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Reformed substance abuser Russell Brand — who’s been clean and sober for over a decade — has spent years crusading on behalf of addicts. In 2011, when his friend Amy Winehouse died of accidental alcohol poisoning, he wrote a long tribute to her, taking pains to specify that addiction is a disease: “We need to review the way society treats addicts,” he wrote, “not as criminals but as sick people in need of care.” The following year, he testified before his home country’s Parliament to advocate decriminalizing drug addiction, saying again that those suffering from the disease should be treated with compassion.

And now Brand has weighed in on the recent passing of Oscar winner Philip Seymour Hoffman, who died of an apparent heroin overdose early last Sunday.

The comedian begins his Guardian column in an unusual way: by declaring that the demise of, say, a wild young star like Miley Cyrus or Justin Bieber would not be particularly shocking. The death of Hoffman, however — “a middle-aged man, a credible and decorated actor, the industrious and unglamorous artisan of Broadway and serious cinema” — strikes us as particularly tragic. In Brand’s eyes, however, it shouldn’t; “the man was a drug addict and his death inevitable.”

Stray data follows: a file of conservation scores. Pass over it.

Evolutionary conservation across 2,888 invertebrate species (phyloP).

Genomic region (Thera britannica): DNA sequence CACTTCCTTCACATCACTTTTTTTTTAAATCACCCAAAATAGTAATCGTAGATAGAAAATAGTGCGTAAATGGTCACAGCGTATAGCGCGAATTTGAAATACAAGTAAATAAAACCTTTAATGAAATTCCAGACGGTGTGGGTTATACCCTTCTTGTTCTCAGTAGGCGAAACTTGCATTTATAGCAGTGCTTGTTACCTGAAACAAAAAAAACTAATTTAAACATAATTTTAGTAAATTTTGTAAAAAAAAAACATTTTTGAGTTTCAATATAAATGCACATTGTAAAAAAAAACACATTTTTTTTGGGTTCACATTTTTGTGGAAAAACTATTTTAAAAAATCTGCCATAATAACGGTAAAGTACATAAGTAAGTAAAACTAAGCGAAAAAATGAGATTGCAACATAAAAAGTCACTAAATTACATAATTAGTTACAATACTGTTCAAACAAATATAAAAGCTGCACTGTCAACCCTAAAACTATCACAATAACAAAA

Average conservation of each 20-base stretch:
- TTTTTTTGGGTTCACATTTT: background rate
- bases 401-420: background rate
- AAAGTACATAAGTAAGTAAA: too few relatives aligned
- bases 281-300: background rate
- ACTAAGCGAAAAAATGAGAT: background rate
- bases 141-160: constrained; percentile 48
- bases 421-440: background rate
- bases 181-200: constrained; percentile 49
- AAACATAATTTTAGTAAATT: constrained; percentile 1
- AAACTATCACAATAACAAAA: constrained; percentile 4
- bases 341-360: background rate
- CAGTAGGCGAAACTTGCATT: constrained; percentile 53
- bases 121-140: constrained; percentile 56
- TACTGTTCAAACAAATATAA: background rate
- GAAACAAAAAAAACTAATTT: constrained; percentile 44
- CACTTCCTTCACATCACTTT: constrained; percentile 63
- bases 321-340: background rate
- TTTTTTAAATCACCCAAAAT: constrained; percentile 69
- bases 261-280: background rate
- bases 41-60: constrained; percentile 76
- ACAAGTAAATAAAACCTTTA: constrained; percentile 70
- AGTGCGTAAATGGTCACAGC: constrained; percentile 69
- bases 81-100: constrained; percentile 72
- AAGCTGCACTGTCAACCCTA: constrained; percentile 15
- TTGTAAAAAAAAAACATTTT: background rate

Brand doesn’t fault Hoffman himself for that inevitability. Instead, he sets his sights once more on laws that criminalize addiction. “If drugs are illegal people who use drugs are criminals,” he explains. “We have set our moral compass on this erroneous premise, and we have strayed so far off course that the landscape we now inhabit provides us with no solutions and greatly increases the problem.”

Brand goes on to accuse those who make drug laws of “deliberately creating the worst imaginable circumstances to maximise the harm caused by substance misuse,” and to cite the example of countries such as Portugal and Switzerland — both of which “have introduced progressive and tolerant drug laws,” and have subsequently “seen crime plummet and drug-related deaths significantly reduced.” Ending a blanket prohibition on drugs — which only succeeds in creating an “unregulated, criminal-controlled, sprawling, global mob-economy” — and working instead to treat addicts as victims of a pernicious, relentless disease is the only way to prevent more people from suffering Hoffman’s fate, according to Brand.

“The troubling message behind Philip Seymour Hoffman’s death, which we all feel without articulating, is that it was unnecessary and we know that something could be done,” he concludes. “We also know what that something is and yet, for some traditional, prejudicial, stupid reason we don’t do it.”

Read Brand’s full column at The Guardian.